Listen To Article
February 21st each year since 2000 observes International Mother language day. Our mother tongues are an essential part of our thinking minds, our identities and the bedrock of all our learning. Languages tap into the world’s rich cultural diversity, memory, tradition ,unique ways of thinking and expression. It is very important in today’s global village to preserve one’s mother tongue.
Why is mother language important?
Language is a tool not just for communication but a vehicle for culture and heritage. Mother languages symbolise one’s identity, safety, grounding and birth. According to science our brains are hard-wired for language. Noam Chomsky put forward a theory, summed up, for humans, language is a basic instinct. Initially criticized there is more evidence that shows he was right after all. As human we have an innate ability to acquire universal grammar, learning our first language(s) from as early as four months old.
It is therefore of concern when languages slowly disappear. According to UN At least 43% of the estimated 6000 languages spoken in the world are endangered. Only a few hundred languages have genuinely been given a place in education systems and the public domain, and less than a hundred are used in the digital world.
Forgetting your first language can potentially lead to;
- Identity loss and confusion
- a sense of alienation
- difficult connections with family members and community
What you can do to nurture your first language
I’m an aspiring polyglot in African languages. It’s in light of this that I’ve come to appreciate speaking and preserving my mother tongue. Regardless of how many languages we are able to learn, our home languages are the foundations of which everything else we learn builds on. It is therefore important to continue nurturing our first languages by doing some of the following ;
- Parents, teachers and caregivers should read as well as encourage children to read books, newspapers, magazines etcetera written in one’s mother tongue. South Africa has great initiatives like Rera and Nal’bali which promotes reading and writing in mother tongues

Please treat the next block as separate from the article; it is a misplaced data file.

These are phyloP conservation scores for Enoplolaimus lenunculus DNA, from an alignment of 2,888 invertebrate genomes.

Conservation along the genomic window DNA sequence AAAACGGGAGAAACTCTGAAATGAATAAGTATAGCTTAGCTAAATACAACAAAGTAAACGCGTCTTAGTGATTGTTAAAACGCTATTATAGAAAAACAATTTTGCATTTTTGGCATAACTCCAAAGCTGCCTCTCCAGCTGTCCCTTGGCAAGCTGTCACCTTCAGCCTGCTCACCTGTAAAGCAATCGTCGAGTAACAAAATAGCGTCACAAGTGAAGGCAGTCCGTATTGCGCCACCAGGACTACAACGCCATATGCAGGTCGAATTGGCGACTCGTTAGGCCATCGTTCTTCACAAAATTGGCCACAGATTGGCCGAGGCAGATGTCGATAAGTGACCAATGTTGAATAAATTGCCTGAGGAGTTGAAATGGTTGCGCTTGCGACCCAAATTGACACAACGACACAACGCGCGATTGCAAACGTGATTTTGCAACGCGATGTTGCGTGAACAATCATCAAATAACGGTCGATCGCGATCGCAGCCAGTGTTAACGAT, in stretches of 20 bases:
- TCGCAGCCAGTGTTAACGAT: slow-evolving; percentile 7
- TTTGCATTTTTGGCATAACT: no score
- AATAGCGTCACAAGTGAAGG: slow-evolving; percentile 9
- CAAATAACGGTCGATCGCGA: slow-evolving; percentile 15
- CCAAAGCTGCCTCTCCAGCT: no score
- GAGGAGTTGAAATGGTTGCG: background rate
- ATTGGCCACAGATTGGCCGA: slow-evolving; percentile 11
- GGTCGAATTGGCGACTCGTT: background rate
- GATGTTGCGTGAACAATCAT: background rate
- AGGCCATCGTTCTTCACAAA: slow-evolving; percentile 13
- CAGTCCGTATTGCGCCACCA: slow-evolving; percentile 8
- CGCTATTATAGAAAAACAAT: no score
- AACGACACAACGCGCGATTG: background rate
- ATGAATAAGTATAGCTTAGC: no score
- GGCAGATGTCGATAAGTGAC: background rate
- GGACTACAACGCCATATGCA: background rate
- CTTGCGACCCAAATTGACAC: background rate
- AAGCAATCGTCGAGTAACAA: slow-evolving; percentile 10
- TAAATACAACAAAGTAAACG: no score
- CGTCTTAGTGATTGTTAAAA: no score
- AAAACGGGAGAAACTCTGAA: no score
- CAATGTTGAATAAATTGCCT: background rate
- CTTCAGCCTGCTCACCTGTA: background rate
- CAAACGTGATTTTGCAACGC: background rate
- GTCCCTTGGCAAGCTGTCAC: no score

- Children who have parents who speak different first languages can learn both languages. Some evidence suggests some bilingual children may take longer to speak compared to a child of same age learning one language. This however should not deter parents from encouraging and speaking in both languages to their children.
- Listening to the radio or watching news in your mother tongue
- Many people including children due to cultural diversity, workplace dynamics and schooling structures interact,learn and socialise in a different language to the one spoken at home. It is therefore importance to speak your first language as much as possible once back in the safety of home, family and community.
- If living outside country or city of origin, were the opportunity to speak your home language is limited. Visiting home occasionally if possible helps you to remain grounded and plugged into own culture, language and identity.
No place like home language…
As the saying goes ‘ there is no place like home’ Native languages l believe are an extension of ‘home’ and who we’re as a people. It is through languages that we experience the richness and diversity of cultures, history, heritage and identity. As we celebrate International Language day let us continue to inspire linguistic diversity and solidarity through understanding, tolerance and dialogue
Asante Sana! Thank you! Tatenda! Siyabonga! Enkosi! Dankie! Kea Leboha! Ndza Khensa!